Is the operative autonomy granted to a resident consistent with operative performance quality

Surgery. 2018 Sep;164(3):566-570. doi: 10.1016/j.surg.2018.04.034. Epub 2018 Jun 19.


Background: We investigated attending surgeon decisions regarding resident operative autonomy, including situations where operative autonomy was discordant with performance quality.

Methods: Attending surgeons assessed operative performance and documented operative autonomy granted to residents from 14 general surgery residency programs. Concordance between performance and autonomy was defined as "practice ready performance/meaningfully autonomous" or "not practice ready/not meaningfully autonomous." Discordant circumstances were practice ready/not meaningfully autonomous or not practice ready/meaningfully autonomous. Resident training level, patient-related case complexity, procedure complexity, and procedure commonality were investigated to determine impact on autonomy.

Results: A total of 8,798 assessments were collected from 429 unique surgeons assessing 496 unique residents. Practice-ready and exceptional performances were 20 times more likely to be performed under meaningfully autonomous conditions than were other performances. Meaningful autonomy occurred most often with high-volume, easy and common cases, and less complex procedures. Eighty percent of assessments were concordant (38% practice ready/meaningfully autonomous and 42% not practice ready/not meaningfully autonomous). Most discordant assessments (13.8%) were not practice ready/meaningfully autonomous. For fifth-year residents, practice ready/not meaningfully autonomous ratings (9.7%) were more frequent than not practice ready/meaningfully autonomous ratings (7.5%). Ten surgeons (2.3%) failed to afford residents meaningful autonomy on any occasion.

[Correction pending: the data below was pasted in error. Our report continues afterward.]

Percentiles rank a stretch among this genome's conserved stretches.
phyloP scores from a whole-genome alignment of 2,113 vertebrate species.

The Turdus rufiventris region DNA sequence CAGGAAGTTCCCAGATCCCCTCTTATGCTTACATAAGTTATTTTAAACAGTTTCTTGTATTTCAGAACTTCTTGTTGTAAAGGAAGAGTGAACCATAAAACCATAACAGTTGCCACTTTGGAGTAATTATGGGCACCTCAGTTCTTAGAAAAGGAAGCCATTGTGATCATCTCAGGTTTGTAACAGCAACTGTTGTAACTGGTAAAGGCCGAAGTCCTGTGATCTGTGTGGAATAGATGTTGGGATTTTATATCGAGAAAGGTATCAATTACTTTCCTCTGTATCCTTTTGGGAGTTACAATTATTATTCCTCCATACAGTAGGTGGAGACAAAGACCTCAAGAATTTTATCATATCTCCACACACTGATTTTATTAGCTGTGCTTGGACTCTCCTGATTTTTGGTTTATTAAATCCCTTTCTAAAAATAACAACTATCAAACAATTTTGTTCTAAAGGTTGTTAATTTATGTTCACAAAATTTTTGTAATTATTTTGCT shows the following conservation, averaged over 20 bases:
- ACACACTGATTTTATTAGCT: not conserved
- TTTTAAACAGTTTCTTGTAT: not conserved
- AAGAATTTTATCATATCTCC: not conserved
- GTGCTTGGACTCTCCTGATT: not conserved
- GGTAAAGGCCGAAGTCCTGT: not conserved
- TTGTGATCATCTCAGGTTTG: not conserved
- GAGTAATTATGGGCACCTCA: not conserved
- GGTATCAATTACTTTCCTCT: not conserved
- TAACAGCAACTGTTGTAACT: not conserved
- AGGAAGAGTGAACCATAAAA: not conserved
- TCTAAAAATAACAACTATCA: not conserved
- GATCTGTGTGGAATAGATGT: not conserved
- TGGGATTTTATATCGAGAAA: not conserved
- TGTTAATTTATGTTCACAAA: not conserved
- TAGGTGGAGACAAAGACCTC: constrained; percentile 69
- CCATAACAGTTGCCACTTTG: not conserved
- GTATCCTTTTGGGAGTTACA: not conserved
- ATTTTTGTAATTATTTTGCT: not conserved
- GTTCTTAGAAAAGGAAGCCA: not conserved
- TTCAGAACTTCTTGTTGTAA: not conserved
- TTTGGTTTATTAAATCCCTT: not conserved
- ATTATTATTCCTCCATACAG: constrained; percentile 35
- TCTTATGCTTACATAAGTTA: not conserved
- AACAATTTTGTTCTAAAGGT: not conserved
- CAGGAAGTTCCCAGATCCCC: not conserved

Conclusion: Resident operative performance quality is the most important determinant in attending surgeon decisions regarding resident autonomy.

Publication types

  • Research Support, Non-U.S. Gov't

MeSH terms

  • Attitude of Health Personnel
  • Clinical Competence*
  • Decision Making
  • General Surgery / education*
  • Humans
  • Internship and Residency*
  • Professional Autonomy*